Wick Communications

Correcting corrections

In Editing on 28 Mar 2013 at 4:16 pm


The image above is a typical example of one of the proofing pages from the Half Moon Bay Review. It is a visual representation of a terribly inefficient process, a process I would like to improve.

Don’t get me wrong. I don’t want to do away with proofing the pages. Editing is by its very nature inefficient. It requires an author at the very least to go over her own work, slowly, letter by letter, looking for typos, context, grammar and all the other things that go into good writing.

The most efficient form of publishing is one man, one blog – just bang it out and post it to the Web. You see it every day. Sometimes it works and sometimes it doesn’t. Well, we aspire to be more professional than that.

At the Review, our process works something like this. Reporter files story. Editor reads it and moves it to another folder. Paginator puts it on page per editor’s instructions, then either the editor or our part-time copy editor gives it the once over.

There are at least three things wrong with this process. …

The first is that sometimes a single set of eyes – mine – is looking at the story twice. There is probably a scientific description of why one person can miss obvious mistakes that most other people catch. That is a frightening fact when you sometimes deal in 60-point type.

Secondly, when the copy editor catches things that I don’t, it causes redundant work for whomever puts the page on the screen. It would be a joyous day if we figured out how to make all those corrections before the story is paginated.

Lastly, it isn’t enough. Even if we could make the lion’s share of these corrections on the computer first, there would still be mistakes in print. Two sets of eyes isn’t as good as three, and so on.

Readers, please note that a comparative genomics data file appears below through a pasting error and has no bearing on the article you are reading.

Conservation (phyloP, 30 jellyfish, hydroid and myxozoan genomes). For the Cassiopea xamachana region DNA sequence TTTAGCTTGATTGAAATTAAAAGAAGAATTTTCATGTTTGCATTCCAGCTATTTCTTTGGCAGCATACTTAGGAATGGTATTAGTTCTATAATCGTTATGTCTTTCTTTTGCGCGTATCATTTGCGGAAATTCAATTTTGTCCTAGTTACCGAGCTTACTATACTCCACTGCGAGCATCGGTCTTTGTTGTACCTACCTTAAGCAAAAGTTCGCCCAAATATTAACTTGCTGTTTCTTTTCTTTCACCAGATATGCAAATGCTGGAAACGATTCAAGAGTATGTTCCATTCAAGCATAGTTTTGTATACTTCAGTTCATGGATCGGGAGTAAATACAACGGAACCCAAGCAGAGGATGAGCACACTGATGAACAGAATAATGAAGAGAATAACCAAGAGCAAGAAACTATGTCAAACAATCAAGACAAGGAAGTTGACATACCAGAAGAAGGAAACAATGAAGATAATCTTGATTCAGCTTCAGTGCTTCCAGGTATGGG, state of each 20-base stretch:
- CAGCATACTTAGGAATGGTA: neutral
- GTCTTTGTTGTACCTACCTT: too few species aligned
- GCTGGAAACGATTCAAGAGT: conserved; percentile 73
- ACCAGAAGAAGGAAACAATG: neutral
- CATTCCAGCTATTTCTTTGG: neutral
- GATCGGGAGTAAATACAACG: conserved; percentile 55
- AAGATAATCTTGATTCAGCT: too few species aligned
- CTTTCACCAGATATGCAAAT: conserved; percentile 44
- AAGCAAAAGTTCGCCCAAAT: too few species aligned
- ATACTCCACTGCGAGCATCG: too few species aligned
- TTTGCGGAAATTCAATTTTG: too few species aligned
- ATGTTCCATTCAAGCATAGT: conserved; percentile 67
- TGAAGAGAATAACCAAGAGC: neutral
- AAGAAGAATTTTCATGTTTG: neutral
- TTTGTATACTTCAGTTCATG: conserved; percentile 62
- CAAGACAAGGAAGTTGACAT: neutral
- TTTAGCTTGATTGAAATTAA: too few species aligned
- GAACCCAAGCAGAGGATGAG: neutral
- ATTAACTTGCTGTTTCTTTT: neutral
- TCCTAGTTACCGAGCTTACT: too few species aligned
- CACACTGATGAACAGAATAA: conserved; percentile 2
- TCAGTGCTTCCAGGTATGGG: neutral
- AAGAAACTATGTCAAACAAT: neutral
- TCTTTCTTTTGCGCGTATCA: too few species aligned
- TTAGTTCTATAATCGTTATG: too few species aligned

Here’s my plan, such as it is. I want to try to get our copy editor in earlier to read more stories before they are paginated. We should catch fewer things at the proofing stage that way. And I also want to come to some agreement about minor corrections that are more a matter of writing style than AP style. Some corrections, it seems to me, are less corrections and more improved writing. Sometimes we have time for that and sometimes we don’t.

There are all sorts of editing tips online. I agree with all this stuff … that doesn’t mean we always have time for that in our line of work.


  1. How fortunate you are to have a copy editor. In Nogales, anyone and everyone is encouraged to read the pages. Sometimes that is thinned out to just two pair of eyes depending on the workload and how close we are to deadlines.

  2. Clay, I am sure you know better than anyone that for many years, I wrote the story, I edited the story, I put the story on the page and then I proofed the story on the page. Any on most days that one story was one of six or eight that I filed that day. One person, one set of eyes. I was constantly crucified by readers for typos in my stories, some calling for my termination based on the fact that my stories had more typos in them than those of the reporters. Of course they did. Those stories got two sets of eyes before going to press. It is the reality of newsrooms today. Not sure if the readers grasp that when they see newsrooms on TV filled with reporters and copy editors.

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